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Energy policy talks due among senior cabinet members

20 October 2012 19:11 Kategori Turkey Jewelry
Senior members of the cabinet will meet later to formulate a policy for dealing with the UK's future energy demands.

David Cameron and Nick Clegg will be discussing ways to keep costs down with the chancellor, chief secretary to the Treasury and energy secretary.

The decisions will help frame the new Energy Bill expected within weeks.

Chancellor George Osborne wants a new wave of gas-fired power stations and reductions in subsidies to renewable energy sources, but Lib Dems disagree.

Mr Osborne's coalition partners are happy to see more gas power in the short term but insist that the UK should continue to support renewables, such as wind power, to ensure that people are insulated against possible future rises in gas prices.

And they argue that the UK should not waver from its legally binding climate change targets.

The chancellor says his approach would help to keep bills down.
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Households facing rising energy bills this winter aren't going to be helped by more inquiries or investigations”

Department of Energy and Climate Change

The talks come just over a week after energy regulator Ofgem warned that the UK could face blackouts within a few years, unless steps were taken to secure future energy supply.

BBC environment analyst Roger Harrabin said: "The frustrated power firms, who are expected to provide billions of pounds of energy infrastructure, are pleading for a policy to be made - and kept for the long term."

Meanwhile, consumer body Which? has said the prime minister should launch an urgent, independent review into the rising cost of household energy bills.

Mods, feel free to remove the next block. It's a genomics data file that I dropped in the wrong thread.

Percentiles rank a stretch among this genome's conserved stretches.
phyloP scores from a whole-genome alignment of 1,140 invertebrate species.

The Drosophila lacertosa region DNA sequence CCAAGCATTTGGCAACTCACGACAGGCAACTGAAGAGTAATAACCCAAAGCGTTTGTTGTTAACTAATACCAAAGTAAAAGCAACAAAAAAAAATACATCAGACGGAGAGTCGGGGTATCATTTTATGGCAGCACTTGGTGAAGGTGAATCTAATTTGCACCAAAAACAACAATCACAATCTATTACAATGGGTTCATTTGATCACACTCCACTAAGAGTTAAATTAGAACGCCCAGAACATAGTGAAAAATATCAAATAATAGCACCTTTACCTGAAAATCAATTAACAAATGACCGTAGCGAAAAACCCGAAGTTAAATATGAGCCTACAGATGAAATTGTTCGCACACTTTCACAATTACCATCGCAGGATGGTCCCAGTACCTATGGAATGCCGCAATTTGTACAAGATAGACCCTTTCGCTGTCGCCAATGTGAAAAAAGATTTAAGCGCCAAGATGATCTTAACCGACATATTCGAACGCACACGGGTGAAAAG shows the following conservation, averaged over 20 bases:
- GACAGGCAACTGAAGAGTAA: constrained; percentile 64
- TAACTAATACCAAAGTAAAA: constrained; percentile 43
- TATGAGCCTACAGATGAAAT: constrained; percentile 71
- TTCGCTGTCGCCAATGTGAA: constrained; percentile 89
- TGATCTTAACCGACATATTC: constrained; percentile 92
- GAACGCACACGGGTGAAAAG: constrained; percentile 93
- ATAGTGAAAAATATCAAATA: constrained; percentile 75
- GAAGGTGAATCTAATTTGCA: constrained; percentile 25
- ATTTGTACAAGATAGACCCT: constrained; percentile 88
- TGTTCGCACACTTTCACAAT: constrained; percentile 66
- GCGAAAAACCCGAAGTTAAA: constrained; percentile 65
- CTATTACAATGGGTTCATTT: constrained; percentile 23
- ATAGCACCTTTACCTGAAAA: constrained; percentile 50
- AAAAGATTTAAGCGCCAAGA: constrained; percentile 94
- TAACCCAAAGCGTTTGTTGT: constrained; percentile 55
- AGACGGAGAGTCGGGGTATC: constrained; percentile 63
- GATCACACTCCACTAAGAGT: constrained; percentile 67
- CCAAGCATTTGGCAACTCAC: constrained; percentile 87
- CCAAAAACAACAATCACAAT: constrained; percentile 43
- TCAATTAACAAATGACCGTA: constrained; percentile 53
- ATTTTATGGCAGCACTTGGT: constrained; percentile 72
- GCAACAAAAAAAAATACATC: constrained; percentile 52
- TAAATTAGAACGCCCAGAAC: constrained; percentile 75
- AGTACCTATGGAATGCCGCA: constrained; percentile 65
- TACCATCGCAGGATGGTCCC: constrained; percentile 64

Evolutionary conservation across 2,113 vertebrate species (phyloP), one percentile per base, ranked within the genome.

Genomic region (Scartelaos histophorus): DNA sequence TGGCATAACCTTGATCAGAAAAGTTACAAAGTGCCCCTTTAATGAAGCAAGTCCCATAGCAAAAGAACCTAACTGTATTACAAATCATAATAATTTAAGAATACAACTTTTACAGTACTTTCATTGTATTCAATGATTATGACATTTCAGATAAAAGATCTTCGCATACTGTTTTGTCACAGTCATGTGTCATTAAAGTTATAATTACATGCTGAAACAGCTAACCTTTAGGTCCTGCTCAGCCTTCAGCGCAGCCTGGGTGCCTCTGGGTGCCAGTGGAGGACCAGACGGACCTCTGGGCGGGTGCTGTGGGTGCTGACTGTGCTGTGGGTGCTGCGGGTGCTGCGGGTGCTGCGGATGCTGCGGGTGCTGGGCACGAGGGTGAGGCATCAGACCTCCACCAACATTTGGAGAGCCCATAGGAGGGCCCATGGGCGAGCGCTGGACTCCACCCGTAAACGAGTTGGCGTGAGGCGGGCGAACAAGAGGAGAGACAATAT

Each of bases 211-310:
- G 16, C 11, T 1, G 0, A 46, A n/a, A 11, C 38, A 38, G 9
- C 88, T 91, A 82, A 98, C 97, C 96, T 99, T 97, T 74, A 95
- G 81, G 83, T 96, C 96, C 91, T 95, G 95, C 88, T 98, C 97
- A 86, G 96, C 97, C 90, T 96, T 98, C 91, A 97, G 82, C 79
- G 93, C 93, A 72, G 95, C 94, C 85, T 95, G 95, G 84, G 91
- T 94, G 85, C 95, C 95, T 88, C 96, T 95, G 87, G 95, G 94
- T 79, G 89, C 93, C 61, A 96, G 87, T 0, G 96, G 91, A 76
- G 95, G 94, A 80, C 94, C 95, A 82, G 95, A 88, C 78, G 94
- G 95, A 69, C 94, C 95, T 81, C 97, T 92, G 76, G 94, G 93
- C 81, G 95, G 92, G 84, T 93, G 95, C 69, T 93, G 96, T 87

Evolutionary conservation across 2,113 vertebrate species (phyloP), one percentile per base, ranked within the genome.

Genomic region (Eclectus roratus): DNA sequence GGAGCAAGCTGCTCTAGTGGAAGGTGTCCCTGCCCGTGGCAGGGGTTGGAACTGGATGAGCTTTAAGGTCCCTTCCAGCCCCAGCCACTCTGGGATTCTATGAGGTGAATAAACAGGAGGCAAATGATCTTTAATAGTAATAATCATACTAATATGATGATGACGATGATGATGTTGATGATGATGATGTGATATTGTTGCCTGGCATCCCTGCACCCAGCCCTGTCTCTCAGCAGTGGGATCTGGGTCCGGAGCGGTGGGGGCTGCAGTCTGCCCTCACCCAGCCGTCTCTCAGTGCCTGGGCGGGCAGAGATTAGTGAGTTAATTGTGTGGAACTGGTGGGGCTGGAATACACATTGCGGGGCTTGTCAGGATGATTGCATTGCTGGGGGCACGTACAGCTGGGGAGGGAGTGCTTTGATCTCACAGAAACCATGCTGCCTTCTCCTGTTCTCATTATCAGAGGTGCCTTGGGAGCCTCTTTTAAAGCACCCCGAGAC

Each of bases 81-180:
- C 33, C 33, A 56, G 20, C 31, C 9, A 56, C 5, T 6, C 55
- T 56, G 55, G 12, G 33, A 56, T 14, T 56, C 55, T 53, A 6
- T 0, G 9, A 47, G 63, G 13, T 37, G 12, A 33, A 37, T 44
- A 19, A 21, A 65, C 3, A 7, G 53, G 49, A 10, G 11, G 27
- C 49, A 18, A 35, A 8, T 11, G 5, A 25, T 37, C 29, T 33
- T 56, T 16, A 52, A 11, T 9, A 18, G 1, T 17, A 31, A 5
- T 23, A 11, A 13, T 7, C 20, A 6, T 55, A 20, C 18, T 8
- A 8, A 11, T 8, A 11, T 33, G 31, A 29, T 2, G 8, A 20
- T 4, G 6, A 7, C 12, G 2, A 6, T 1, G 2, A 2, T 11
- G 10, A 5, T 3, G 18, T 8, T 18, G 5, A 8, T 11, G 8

Last week Npower and British Gas both announced that they were increasing gas and electricity prices in the UK.

The firms both blamed the government's policies as well as wholesale prices.

SSE - which trades as Scottish Hydro, Swalec and Southern Electric - also said it would raise its prices.
'Top concerns'

In a letter to Mr Cameron after the price hikes, Which? executive director Richard Lloyd said the energy market was "broken".

He said a review was needed to look at rising prices and whether competition between suppliers could be made to work more effectively to help consumers.

Mr Lloyd said that with the average bill up 13% since a government energy summit a year ago, "it is no wonder consumers tell us that energy prices are one of their top financial concerns".

Shadow energy secretary Caroline Flint said Which? was right to say that Britain's energy market was "not working in the public interest".

She called for "a complete overhaul of our energy market".

But a spokesman for the Department of Energy and Climate Change said: "Households facing rising energy bills this winter aren't going to be helped by more inquiries or investigations that could take years to complete and implement.

"We know what the problems are, we want to get on with tackling them now. We're focusing on action, not more words."

The spokesman added that reforms by the government and Ofgem, including electricity market reform through the forthcoming Energy Bill and Ofgem's ongoing retail market review, offer "the quickest way to boost consumer confidence in the energy market".
Son Guncelleme: 20 Ekim 2012 19:11
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